In a major victory sought by the American Subcontractors Association on behalf of Minnesota’s subcontractors, the state’s Supreme Court has affirmed limits on risk-shifting based on the state’s anti-indemnity law (Minn. Stat. §337.02).
On Jan. 23, 2013, the Supreme Court of Minnesota reversed an appeals court’s decision that allowed a general contractor to shift liability to a subcontractor for damage caused by a general contractor’s own direction of the subcontractor’s work. “Because we conclude that ECI did not qualify as an additional insured with respect to the pipe damage and that Bolduc cannot be required to indemnify ECI without violating Minn. Stat. §337.02, we reverse,” the high court wrote in its opinion, reversing the appeals court’s decision in Engineering & Construction Innovations, Inc., v. L.H. Bolduc Co., Inc.
In an amicus curiae brief filed on Jan. 13, 2012, ASA urged the Minnesota Supreme Court to overturn the appeals court’s decision and protect construction firms from being forced to pay for damage for which others on construction projects are at fault. “The Court of Appeals erred in its interpretation of the indemnity clause in the ECI/Bolduc subcontract,” ASA wrote. “This Court should correct this error by holding ... that the Bolduc/ECI indemnity clause did not include ECI’s own fault or negligence, but only extended to the fault or negligence of Bolduc for which ECI may be liable.”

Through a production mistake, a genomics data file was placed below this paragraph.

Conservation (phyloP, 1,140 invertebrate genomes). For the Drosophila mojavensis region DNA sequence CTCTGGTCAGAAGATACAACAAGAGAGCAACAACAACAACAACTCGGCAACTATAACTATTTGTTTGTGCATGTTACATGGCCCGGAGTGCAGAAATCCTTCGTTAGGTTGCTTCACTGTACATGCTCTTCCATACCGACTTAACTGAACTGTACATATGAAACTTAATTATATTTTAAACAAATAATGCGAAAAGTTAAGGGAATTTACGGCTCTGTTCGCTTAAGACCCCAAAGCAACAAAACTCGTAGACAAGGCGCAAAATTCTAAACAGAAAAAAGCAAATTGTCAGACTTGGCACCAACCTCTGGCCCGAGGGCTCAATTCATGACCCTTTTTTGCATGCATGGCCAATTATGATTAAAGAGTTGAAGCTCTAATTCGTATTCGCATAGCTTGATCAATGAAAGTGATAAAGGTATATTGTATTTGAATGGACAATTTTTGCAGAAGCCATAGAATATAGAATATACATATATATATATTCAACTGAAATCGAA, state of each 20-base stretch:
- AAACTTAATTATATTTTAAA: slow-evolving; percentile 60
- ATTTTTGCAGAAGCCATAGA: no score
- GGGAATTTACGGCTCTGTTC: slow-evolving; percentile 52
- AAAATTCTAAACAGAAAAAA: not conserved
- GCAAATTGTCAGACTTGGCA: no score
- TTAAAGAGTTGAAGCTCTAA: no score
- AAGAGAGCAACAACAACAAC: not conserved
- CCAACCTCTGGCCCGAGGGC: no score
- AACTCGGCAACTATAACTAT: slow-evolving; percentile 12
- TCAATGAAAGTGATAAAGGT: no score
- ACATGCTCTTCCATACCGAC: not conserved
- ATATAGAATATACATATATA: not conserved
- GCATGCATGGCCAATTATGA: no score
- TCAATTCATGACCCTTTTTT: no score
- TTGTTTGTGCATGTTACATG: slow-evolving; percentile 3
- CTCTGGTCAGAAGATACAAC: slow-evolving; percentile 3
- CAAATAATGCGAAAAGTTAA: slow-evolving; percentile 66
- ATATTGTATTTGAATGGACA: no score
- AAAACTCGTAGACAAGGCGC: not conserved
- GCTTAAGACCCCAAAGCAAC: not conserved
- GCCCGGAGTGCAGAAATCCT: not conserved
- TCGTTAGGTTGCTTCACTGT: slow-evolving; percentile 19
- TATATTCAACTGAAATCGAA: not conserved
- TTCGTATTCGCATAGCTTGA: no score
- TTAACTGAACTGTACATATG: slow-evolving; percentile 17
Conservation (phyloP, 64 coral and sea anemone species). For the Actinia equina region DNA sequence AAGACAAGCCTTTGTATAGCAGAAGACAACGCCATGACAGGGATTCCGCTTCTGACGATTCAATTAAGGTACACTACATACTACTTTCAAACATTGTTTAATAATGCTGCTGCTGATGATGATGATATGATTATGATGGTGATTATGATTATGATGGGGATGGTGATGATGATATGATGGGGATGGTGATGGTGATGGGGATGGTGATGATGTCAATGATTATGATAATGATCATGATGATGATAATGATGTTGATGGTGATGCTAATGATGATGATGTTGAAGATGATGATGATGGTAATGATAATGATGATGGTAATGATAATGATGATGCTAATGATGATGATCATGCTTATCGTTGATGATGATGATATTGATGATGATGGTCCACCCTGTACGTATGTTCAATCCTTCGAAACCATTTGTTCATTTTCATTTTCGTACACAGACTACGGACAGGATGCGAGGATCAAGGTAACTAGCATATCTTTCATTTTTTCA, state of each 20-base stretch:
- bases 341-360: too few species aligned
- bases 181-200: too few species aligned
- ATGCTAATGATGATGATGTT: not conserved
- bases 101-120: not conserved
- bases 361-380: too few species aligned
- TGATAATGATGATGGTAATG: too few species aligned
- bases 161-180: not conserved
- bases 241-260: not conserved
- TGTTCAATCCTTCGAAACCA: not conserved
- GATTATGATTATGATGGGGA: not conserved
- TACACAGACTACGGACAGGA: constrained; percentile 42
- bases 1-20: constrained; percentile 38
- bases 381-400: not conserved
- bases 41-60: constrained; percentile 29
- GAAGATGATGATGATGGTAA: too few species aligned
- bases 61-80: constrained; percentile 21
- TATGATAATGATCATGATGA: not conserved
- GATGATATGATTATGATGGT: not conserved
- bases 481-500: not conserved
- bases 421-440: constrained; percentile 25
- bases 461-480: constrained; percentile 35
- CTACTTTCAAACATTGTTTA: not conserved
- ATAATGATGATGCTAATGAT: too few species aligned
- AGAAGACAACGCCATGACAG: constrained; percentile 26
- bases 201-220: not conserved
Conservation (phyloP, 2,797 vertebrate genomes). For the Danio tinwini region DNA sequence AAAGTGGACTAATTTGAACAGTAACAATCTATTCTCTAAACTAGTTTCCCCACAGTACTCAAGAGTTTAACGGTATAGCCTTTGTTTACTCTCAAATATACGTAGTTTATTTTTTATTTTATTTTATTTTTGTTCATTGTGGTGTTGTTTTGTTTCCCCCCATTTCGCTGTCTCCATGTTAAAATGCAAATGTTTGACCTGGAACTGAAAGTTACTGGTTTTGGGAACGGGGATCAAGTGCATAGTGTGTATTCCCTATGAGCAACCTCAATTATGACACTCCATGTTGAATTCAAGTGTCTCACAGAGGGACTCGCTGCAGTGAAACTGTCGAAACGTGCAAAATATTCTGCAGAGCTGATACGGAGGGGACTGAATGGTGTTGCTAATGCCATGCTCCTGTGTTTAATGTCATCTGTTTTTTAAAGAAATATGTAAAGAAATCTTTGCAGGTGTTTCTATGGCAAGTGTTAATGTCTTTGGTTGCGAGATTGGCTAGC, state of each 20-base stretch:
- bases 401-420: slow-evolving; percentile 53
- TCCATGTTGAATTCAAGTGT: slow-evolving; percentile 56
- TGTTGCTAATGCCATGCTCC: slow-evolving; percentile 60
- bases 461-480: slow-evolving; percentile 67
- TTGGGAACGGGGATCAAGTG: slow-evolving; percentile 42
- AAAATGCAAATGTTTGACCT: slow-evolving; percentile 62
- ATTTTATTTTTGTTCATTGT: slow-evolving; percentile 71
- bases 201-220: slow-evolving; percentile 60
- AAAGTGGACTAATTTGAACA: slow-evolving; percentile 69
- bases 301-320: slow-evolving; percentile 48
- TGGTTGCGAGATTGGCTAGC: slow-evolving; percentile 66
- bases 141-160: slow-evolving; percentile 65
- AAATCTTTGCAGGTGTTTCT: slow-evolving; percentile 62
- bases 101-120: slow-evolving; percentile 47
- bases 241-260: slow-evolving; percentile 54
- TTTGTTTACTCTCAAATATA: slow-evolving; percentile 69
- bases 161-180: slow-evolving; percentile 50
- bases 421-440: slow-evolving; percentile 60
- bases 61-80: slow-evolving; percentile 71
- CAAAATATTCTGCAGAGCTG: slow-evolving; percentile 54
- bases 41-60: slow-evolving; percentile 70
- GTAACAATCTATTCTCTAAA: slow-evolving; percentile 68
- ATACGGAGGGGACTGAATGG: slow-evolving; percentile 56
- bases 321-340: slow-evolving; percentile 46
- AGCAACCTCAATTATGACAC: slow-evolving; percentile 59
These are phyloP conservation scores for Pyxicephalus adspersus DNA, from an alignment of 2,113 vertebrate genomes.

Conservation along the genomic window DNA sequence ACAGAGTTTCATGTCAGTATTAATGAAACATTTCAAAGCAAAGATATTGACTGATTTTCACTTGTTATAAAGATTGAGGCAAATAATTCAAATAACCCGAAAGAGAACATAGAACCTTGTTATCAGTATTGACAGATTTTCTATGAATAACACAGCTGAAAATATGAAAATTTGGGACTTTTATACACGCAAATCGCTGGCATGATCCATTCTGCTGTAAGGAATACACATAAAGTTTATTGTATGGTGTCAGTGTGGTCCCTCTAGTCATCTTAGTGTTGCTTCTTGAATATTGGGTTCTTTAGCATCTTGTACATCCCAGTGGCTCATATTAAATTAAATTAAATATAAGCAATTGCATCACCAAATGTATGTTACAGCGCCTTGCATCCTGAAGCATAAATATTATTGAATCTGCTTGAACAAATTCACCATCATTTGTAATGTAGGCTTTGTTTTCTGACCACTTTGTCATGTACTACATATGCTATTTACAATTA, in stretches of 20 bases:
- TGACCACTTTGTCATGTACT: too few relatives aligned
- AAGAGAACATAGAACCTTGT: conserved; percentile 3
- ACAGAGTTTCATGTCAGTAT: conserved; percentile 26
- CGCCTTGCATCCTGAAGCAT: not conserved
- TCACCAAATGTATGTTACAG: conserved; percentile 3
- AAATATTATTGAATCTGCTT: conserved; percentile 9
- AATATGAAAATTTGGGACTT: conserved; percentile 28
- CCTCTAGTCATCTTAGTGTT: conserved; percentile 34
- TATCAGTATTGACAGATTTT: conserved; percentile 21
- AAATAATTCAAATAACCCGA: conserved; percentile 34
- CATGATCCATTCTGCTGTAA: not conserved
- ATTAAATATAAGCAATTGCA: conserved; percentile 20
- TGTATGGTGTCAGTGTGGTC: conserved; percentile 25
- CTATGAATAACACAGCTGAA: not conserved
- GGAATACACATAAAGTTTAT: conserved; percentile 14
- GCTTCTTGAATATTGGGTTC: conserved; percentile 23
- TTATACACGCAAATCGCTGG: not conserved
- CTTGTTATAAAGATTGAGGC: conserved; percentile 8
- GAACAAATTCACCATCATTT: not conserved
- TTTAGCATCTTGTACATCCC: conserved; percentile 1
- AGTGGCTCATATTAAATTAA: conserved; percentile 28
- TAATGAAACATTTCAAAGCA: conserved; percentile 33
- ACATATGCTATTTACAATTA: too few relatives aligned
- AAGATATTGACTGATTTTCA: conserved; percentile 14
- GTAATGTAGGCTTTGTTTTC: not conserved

L.H. Bolduc was a subcontractor on a sewer and water project. During the construction process, the sewer pipeline suffered damage at the direction of the general contractor. The general contractor repaired the pipeline and then sought reimbursement from the subcontractor and the subcontractor’s insurance company. Both refused.
At trial, a jury sided with the subcontractor, saying the subcontractor was not negligent. After the verdict, a district court also found that the subcontractor was not required to indemnify the general contractor from damages the general contractor suffered due to its own negligence and that the insurer similarly did not agree to provide insurance against anything other than claims arising from the subcontractor’s work or negligence. But on appeal, a court issued a split decision, holding that the subcontract’s indemnity clause required the subcontractor to “both indemnify for another’s negligence and insure that risk.”
The dissenting judge in the case noted that Minnesota’s anti-indemnity statute prohibits the subcontractor from indemnifying the general contractor for its own negligence and concluded that the subcontract did not clearly and unambiguously require that the subcontractor indemnify and insure the general contractor for the general contractor’s negligence.
ASA noted in its brief that Minnesota state legislators and courts enacted the state’s anti-indemnity statute specifically to curtail risk-shifting and make parties responsible for their own — not others’ — mistakes: “The legislative history of Minn. Stat. §337.02 reflects the Legislature’s determination that the prohibition of such broad form indemnity clauses would lead to greater safety in the workplace. The anti-indemnity statute also recognizes the imbalance in bargaining power that exists between contractors and subcontractors, which leads to unfair subcontract terms, including broad form indemnity … Thus, there is a strong public policy, emanating from both case and statutory law, in favor of making each participant in a construction project responsible for its own negligence or fault.”
ASA’s Subcontractors Legal Defense Fund (www.sldf.net) financed the brief in this case.